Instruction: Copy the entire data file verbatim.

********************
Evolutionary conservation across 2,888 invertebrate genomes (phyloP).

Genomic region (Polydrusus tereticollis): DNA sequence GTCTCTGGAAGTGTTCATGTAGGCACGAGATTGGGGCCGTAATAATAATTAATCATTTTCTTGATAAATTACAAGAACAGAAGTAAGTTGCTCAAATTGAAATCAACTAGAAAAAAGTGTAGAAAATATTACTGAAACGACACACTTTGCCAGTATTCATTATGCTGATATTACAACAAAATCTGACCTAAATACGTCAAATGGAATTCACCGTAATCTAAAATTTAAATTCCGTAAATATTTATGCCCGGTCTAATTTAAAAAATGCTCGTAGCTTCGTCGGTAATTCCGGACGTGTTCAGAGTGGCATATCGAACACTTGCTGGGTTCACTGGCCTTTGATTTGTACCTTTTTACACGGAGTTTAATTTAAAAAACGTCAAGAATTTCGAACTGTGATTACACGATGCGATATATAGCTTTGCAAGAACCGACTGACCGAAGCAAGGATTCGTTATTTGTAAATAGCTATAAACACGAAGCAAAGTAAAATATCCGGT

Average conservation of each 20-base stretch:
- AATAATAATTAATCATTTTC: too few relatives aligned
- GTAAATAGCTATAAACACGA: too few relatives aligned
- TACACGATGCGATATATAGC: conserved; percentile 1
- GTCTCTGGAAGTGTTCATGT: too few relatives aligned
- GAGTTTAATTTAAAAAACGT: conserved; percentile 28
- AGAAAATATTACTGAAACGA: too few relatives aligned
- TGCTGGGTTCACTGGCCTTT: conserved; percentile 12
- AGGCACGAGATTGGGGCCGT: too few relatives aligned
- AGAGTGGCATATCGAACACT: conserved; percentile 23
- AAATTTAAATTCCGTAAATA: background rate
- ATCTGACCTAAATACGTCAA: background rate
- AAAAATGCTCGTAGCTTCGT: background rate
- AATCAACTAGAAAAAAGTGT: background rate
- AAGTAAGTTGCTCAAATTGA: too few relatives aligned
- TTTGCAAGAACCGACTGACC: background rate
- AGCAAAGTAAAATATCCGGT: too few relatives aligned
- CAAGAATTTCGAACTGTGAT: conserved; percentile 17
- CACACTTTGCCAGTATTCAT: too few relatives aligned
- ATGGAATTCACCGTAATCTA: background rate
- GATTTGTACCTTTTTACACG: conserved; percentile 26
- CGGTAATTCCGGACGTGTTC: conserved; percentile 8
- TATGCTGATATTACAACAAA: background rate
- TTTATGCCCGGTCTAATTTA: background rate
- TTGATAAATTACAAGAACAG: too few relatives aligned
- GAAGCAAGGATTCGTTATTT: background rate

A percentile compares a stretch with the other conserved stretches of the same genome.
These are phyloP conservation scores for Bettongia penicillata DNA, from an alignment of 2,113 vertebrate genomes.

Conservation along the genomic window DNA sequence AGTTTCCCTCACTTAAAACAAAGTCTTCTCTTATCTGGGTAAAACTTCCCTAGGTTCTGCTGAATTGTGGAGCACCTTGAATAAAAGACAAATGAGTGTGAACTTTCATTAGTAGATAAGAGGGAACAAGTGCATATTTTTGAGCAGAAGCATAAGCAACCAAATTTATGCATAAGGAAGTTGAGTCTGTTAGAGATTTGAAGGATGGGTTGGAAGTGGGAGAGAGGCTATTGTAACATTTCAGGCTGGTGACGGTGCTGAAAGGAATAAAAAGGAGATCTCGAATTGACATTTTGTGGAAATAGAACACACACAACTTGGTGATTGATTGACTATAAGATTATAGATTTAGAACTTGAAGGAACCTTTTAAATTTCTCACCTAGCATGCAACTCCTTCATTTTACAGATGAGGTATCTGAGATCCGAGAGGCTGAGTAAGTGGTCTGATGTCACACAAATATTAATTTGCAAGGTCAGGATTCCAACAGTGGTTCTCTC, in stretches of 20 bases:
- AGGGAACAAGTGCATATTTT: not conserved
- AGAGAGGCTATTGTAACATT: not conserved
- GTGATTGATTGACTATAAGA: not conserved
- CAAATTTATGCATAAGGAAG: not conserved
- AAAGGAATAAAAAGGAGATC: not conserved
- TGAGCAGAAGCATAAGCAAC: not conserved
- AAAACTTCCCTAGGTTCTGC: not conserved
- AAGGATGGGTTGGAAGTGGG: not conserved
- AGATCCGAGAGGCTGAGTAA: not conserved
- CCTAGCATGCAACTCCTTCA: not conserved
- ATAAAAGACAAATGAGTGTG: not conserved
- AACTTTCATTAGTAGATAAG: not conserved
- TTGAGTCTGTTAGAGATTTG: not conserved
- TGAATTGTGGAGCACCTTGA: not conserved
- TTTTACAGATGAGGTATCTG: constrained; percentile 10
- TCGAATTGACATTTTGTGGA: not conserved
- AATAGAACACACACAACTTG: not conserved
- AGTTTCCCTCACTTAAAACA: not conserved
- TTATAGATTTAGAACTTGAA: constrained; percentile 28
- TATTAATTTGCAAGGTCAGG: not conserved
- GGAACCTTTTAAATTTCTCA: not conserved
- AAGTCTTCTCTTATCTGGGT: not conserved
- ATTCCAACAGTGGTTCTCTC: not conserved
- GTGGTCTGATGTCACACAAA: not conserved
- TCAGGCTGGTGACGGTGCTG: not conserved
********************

Evolutionary conservation across 2,888 invertebrate genomes (phyloP).

Genomic region (Polydrusus tereticollis): DNA sequence GTCTCTGGAAGTGTTCATGTAGGCACGAGATTGGGGCCGTAATAATAATTAATCATTTTCTTGATAAATTACAAGAACAGAAGTAAGTTGCTCAAATTGAAATCAACTAGAAAAAAGTGTAGAAAATATTACTGAAACGACACACTTTGCCAGTATTCATTATGCTGATATTACAACAAAATCTGACCTAAATACGTCAAATGGAATTCACCGTAATCTAAAATTTAAATTCCGTAAATATTTATGCCCGGTCTAATTTAAAAAATGCTCGTAGCTTCGTCGGTAATTCCGGACGTGTTCAGAGTGGCATATCGAACACTTGCTGGGTTCACTGGCCTTTGATTTGTACCTTTTTACACGGAGTTTAATTTAAAAAACGTCAAGAATTTCGAACTGTGATTACACGATGCGATATATAGCTTTGCAAGAACCGACTGACCGAAGCAAGGATTCGTTATTTGTAAATAGCTATAAACACGAAGCAAAGTAAAATATCCGGT

Average conservation of each 20-base stretch:
- AATAATAATTAATCATTTTC: too few relatives aligned
- GTAAATAGCTATAAACACGA: too few relatives aligned
- TACACGATGCGATATATAGC: conserved; percentile 1
- GTCTCTGGAAGTGTTCATGT: too few relatives aligned
- GAGTTTAATTTAAAAAACGT: conserved; percentile 28
- AGAAAATATTACTGAAACGA: too few relatives aligned
- TGCTGGGTTCACTGGCCTTT: conserved; percentile 12
- AGGCACGAGATTGGGGCCGT: too few relatives aligned
- AGAGTGGCATATCGAACACT: conserved; percentile 23
- AAATTTAAATTCCGTAAATA: background rate
- ATCTGACCTAAATACGTCAA: background rate
- AAAAATGCTCGTAGCTTCGT: background rate
- AATCAACTAGAAAAAAGTGT: background rate
- AAGTAAGTTGCTCAAATTGA: too few relatives aligned
- TTTGCAAGAACCGACTGACC: background rate
- AGCAAAGTAAAATATCCGGT: too few relatives aligned
- CAAGAATTTCGAACTGTGAT: conserved; percentile 17
- CACACTTTGCCAGTATTCAT: too few relatives aligned
- ATGGAATTCACCGTAATCTA: background rate
- GATTTGTACCTTTTTACACG: conserved; percentile 26
- CGGTAATTCCGGACGTGTTC: conserved; percentile 8
- TATGCTGATATTACAACAAA: background rate
- TTTATGCCCGGTCTAATTTA: background rate
- TTGATAAATTACAAGAACAG: too few relatives aligned
- GAAGCAAGGATTCGTTATTT: background rate

A percentile compares a stretch with the other conserved stretches of the same genome.
These are phyloP conservation scores for Bettongia penicillata DNA, from an alignment of 2,113 vertebrate genomes.

Conservation along the genomic window DNA sequence AGTTTCCCTCACTTAAAACAAAGTCTTCTCTTATCTGGGTAAAACTTCCCTAGGTTCTGCTGAATTGTGGAGCACCTTGAATAAAAGACAAATGAGTGTGAACTTTCATTAGTAGATAAGAGGGAACAAGTGCATATTTTTGAGCAGAAGCATAAGCAACCAAATTTATGCATAAGGAAGTTGAGTCTGTTAGAGATTTGAAGGATGGGTTGGAAGTGGGAGAGAGGCTATTGTAACATTTCAGGCTGGTGACGGTGCTGAAAGGAATAAAAAGGAGATCTCGAATTGACATTTTGTGGAAATAGAACACACACAACTTGGTGATTGATTGACTATAAGATTATAGATTTAGAACTTGAAGGAACCTTTTAAATTTCTCACCTAGCATGCAACTCCTTCATTTTACAGATGAGGTATCTGAGATCCGAGAGGCTGAGTAAGTGGTCTGATGTCACACAAATATTAATTTGCAAGGTCAGGATTCCAACAGTGGTTCTCTC, in stretches of 20 bases:
- AGGGAACAAGTGCATATTTT: not conserved
- AGAGAGGCTATTGTAACATT: not conserved
- GTGATTGATTGACTATAAGA: not conserved
- CAAATTTATGCATAAGGAAG: not conserved
- AAAGGAATAAAAAGGAGATC: not conserved
- TGAGCAGAAGCATAAGCAAC: not conserved
- AAAACTTCCCTAGGTTCTGC: not conserved
- AAGGATGGGTTGGAAGTGGG: not conserved
- AGATCCGAGAGGCTGAGTAA: not conserved
- CCTAGCATGCAACTCCTTCA: not conserved
- ATAAAAGACAAATGAGTGTG: not conserved
- AACTTTCATTAGTAGATAAG: not conserved
- TTGAGTCTGTTAGAGATTTG: not conserved
- TGAATTGTGGAGCACCTTGA: not conserved
- TTTTACAGATGAGGTATCTG: constrained; percentile 10
- TCGAATTGACATTTTGTGGA: not conserved
- AATAGAACACACACAACTTG: not conserved
- AGTTTCCCTCACTTAAAACA: not conserved
- TTATAGATTTAGAACTTGAA: constrained; percentile 28
- TATTAATTTGCAAGGTCAGG: not conserved
- GGAACCTTTTAAATTTCTCA: not conserved
- AAGTCTTCTCTTATCTGGGT: not conserved
- ATTCCAACAGTGGTTCTCTC: not conserved
- GTGGTCTGATGTCACACAAA: not conserved
- TCAGGCTGGTGACGGTGCTG: not conserved